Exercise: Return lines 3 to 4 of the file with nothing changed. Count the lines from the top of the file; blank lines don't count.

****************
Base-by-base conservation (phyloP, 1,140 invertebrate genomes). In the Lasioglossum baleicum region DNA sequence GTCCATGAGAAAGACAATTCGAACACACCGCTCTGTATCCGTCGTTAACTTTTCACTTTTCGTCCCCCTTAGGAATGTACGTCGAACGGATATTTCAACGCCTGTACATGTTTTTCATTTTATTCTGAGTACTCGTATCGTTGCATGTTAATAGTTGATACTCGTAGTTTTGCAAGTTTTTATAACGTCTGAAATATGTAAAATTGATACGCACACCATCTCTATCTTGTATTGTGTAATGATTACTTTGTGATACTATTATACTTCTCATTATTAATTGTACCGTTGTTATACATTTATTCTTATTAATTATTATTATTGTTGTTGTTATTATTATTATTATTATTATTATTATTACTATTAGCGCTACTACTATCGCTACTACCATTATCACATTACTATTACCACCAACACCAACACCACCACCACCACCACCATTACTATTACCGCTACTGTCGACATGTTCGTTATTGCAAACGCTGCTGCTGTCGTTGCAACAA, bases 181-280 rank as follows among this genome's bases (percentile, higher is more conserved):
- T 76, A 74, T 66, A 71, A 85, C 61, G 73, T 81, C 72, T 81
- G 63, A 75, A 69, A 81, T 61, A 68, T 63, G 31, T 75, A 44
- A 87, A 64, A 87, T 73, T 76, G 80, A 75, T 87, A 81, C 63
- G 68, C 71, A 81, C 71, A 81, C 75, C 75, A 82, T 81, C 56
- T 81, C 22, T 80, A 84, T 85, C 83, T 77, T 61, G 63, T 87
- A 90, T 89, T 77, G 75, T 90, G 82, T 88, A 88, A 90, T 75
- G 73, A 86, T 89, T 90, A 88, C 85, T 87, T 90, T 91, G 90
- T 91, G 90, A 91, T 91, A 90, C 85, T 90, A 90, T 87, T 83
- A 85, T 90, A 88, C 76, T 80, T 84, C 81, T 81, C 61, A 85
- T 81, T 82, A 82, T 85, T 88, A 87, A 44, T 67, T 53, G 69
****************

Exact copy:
- G 63, A 75, A 69, A 81, T 61, A 68, T 63, G 31, T 75, A 44
- A 87, A 64, A 87, T 73, T 76, G 80, A 75, T 87, A 81, C 63